REVIEW: “Phalium arium ssp. anam” by Victoria Sandbrook

Review of Victoria Sandbrook, “Phalium arium ssp. anam”, Luna Station Quarterly 35 (2018): Read online. Reviewed by Sara L. Uckelman.

Nora Sullivan, “the strange one”, will take any justification she can to go see the sideshow, even if it means accompanying John Reidy (“a nice young man from a nice family”, for all that he seems uninterested in the company of the woman he invited to come with him). Much of what is at the show are disappointing fakes, but some…some of them were real, and magic, and crying out to Nora to be rescued.

This rather quick and quiet story reminded me of Mommy Fortuna’s Carnival in Peter S. Beagle’s The Last Unicorn. But here, things end hopefully, rather than in chaos.

REVIEW: “El Cantar de la Reina Bruja” by Victoria Sandbrook

Review of Victoria Sandbrook, “El Cantar de la Reina Bruja”, in Aidan Doyle, Rachael K. Jones, and E. Catherine Tobler, Sword and Sonnet (Ate Bit Bear, 2018) — 79-92. Reviewed by Sara L. Uckelman. (Read the review of the anthology.)

Reina Alejandra chained her goddess soul in order to seduce a king. Now she is his captive, and the king is on crusade to woo a new queen, using Alejandra’s magic as his weapon. Submitting to his will is the only hope she has of one day freeing herself.

I found this story perplexing. It was beautifully written but it felt like certain pieces to the puzzle were missing. Alejandra clearly loved her king — or at least did once — not just lusted after him. But never are we shown why; there seemed nothing loveable in him. As a result, Alejandra seemed more to be pitied than to be sad for. I also missed a piece in the way in which she won her freedom; when Alejandra and her rival queen finally meet, it seems as if they must have met already, but we are not told how. Or perhaps it just is that Alejandra loves widely, and without reason.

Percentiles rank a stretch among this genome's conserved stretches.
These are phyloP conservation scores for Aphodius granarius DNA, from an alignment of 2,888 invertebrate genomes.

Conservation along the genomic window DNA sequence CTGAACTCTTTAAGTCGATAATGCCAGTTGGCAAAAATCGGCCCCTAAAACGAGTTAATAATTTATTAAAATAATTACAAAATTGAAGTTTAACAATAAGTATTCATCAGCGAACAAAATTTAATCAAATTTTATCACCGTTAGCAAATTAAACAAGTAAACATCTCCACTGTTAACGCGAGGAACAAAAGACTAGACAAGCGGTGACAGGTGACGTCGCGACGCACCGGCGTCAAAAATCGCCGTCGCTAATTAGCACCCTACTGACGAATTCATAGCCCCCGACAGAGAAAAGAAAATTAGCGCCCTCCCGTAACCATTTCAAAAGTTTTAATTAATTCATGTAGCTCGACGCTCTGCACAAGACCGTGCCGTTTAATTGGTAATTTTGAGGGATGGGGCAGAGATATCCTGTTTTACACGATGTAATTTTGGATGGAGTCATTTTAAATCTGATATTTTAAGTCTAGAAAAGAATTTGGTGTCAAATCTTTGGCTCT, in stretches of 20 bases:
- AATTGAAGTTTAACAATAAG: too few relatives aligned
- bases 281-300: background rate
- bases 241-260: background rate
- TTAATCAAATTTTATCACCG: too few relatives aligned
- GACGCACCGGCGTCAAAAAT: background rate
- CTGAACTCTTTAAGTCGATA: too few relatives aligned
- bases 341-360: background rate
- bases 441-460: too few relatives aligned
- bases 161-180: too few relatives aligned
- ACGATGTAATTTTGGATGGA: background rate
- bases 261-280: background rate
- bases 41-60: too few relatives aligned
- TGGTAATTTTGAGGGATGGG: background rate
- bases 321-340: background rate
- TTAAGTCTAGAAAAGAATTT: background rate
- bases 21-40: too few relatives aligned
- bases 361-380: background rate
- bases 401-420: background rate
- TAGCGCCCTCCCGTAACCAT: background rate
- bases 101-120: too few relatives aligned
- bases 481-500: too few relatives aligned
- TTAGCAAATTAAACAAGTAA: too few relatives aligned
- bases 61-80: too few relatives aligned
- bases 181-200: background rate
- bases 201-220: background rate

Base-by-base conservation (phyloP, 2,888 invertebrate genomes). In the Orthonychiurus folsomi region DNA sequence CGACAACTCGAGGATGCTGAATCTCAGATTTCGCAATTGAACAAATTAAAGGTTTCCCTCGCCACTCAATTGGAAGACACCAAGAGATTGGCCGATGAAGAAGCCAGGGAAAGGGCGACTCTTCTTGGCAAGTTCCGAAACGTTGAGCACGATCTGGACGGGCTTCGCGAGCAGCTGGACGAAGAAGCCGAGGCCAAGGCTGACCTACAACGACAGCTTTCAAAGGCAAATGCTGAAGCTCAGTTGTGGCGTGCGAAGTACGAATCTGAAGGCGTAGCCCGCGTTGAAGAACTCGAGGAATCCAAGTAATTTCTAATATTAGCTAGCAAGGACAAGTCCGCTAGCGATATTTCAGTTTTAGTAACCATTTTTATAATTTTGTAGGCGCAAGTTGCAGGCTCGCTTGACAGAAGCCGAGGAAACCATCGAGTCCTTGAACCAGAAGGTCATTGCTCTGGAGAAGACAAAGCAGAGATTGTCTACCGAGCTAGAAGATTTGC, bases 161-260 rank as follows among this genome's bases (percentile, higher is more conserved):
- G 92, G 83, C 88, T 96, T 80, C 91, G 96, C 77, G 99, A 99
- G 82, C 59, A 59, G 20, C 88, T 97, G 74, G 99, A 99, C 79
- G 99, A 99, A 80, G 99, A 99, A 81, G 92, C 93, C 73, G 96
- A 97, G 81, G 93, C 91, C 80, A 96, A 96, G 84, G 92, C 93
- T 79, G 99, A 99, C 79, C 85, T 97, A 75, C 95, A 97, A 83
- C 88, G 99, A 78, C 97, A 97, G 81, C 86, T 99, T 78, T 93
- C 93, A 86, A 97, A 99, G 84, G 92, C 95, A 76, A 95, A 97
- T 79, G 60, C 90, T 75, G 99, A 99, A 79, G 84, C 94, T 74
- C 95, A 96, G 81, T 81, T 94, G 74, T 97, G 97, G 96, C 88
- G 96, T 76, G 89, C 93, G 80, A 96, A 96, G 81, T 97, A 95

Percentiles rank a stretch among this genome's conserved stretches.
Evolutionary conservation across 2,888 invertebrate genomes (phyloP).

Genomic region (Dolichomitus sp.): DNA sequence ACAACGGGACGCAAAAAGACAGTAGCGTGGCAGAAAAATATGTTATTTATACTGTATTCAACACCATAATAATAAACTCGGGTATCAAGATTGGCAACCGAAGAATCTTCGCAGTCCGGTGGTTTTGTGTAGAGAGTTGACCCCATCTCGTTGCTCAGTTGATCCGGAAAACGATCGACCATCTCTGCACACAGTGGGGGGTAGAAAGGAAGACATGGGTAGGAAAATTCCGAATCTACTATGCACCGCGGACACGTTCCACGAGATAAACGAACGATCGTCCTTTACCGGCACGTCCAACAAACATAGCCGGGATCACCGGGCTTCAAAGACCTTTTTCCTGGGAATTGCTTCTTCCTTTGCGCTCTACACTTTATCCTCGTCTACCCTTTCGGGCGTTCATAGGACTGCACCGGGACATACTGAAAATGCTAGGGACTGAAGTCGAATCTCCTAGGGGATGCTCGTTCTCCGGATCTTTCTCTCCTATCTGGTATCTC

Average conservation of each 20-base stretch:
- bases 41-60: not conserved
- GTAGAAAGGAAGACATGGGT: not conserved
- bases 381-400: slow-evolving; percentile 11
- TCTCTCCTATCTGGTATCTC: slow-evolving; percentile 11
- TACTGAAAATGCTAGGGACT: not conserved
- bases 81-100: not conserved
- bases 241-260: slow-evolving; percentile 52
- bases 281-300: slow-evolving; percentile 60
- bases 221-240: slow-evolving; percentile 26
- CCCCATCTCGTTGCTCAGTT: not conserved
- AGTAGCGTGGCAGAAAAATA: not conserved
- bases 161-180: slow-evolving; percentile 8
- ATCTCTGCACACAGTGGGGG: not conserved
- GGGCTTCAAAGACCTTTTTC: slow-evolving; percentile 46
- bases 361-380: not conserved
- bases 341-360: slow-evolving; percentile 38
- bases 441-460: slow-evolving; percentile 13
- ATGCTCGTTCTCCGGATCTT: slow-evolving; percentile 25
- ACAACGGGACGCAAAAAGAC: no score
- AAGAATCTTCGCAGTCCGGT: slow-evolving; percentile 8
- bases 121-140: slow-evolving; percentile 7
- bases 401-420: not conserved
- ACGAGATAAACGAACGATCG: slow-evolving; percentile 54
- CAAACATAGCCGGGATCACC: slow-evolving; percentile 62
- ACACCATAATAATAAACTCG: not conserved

REVIEW: “The Moon, The Sun, and the Truth” by Victoria Sandbrook

Review of Victoria Sandbrook’s, “The Moon, the Sun, and the Truth”, Shimmer 38: Read online. Reviewed by Sarah Grace Liu.

Truth riders in the West race through the desert and carry data chips on horseback—data that preserves what the Directorship would kill to eradicate: the last images of their hostile takeover.

Sandbrook’s tale is vivid, plausible, and engaging. She seamlessly blends a wild west atmosphere with nuggets of technological detail that take us beyond the here and now to a place where we are at once comfortable and disoriented.

If I were to lodge one minor complaint, it’s that the story doesn’t seem to be in complete control of psychic distance at points. It opens with a classic tale or fable narrative distance—with Andy’s perspective, yes, but at a far enough remove that the narrator has a distinct presence. Yet we sometimes get Andy’s immediate thoughts in a way that doesn’t jive with this narration. It’s an easy thing to overlook and doesn’t happen often, but when it does, it pulls me out of the story.

Sandbrook offers a perfect balance of details that gives us a sense of the larger world behind the story without bogging us down in lengthy passages of exposition. I enjoyed “The Moon, the Sun, and the Truth” thoroughly, and will keep an eye out for more of Victoria Sandbrook’s work.